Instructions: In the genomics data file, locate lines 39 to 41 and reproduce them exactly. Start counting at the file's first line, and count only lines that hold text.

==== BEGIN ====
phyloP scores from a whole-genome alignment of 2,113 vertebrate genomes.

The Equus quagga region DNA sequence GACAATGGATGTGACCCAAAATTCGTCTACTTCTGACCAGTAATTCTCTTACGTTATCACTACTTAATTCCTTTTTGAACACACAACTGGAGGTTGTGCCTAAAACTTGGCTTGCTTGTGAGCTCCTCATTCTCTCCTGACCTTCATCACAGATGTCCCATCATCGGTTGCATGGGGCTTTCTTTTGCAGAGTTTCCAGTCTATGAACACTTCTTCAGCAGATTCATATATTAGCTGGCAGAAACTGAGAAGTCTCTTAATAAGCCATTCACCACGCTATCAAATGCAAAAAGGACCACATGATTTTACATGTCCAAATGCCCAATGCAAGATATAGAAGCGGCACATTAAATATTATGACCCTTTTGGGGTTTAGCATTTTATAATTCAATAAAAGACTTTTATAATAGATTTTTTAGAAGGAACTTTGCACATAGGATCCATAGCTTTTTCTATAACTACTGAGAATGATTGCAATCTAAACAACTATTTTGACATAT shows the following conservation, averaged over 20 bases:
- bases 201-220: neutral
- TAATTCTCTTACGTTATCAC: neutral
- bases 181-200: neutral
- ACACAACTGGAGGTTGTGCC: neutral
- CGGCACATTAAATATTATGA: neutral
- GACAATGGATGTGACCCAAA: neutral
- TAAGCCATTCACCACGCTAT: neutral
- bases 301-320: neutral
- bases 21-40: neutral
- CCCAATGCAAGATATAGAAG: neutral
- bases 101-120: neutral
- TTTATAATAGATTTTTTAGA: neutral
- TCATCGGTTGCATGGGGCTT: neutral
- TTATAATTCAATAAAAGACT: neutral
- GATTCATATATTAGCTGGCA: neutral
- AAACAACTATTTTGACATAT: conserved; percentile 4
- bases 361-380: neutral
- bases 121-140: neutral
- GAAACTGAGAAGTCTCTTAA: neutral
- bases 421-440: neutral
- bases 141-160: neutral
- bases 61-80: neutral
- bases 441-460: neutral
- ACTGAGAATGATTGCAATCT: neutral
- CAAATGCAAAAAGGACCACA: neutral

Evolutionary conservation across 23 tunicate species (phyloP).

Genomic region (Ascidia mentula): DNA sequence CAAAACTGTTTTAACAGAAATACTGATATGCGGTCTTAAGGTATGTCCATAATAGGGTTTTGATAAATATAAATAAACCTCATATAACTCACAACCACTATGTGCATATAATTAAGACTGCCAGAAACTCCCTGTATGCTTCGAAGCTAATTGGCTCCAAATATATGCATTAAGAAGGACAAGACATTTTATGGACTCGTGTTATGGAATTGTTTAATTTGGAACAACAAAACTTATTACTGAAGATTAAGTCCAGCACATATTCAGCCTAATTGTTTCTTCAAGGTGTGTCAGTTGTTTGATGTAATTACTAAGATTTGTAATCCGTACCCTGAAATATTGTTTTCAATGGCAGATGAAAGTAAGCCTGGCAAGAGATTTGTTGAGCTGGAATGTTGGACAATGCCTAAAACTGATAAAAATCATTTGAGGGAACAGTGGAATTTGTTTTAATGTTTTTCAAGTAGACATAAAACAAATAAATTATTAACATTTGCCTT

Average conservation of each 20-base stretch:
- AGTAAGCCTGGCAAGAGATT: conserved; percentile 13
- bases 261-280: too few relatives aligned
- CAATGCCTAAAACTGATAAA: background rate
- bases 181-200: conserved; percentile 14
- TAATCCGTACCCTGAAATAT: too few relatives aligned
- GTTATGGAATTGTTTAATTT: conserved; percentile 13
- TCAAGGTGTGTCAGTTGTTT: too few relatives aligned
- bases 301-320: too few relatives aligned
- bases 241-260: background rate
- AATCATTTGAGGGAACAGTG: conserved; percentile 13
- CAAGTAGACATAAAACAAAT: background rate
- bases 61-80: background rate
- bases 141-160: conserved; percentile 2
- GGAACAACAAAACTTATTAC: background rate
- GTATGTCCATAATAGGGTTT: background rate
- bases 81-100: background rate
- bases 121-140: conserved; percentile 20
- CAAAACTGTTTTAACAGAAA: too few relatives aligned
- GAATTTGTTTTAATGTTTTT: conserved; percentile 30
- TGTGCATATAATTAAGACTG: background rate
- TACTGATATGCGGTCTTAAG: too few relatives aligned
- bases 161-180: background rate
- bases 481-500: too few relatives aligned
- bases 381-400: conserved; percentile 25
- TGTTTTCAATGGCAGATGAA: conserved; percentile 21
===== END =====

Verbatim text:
- bases 241-260: background rate
- AATCATTTGAGGGAACAGTG: conserved; percentile 13
- CAAGTAGACATAAAACAAAT: background rate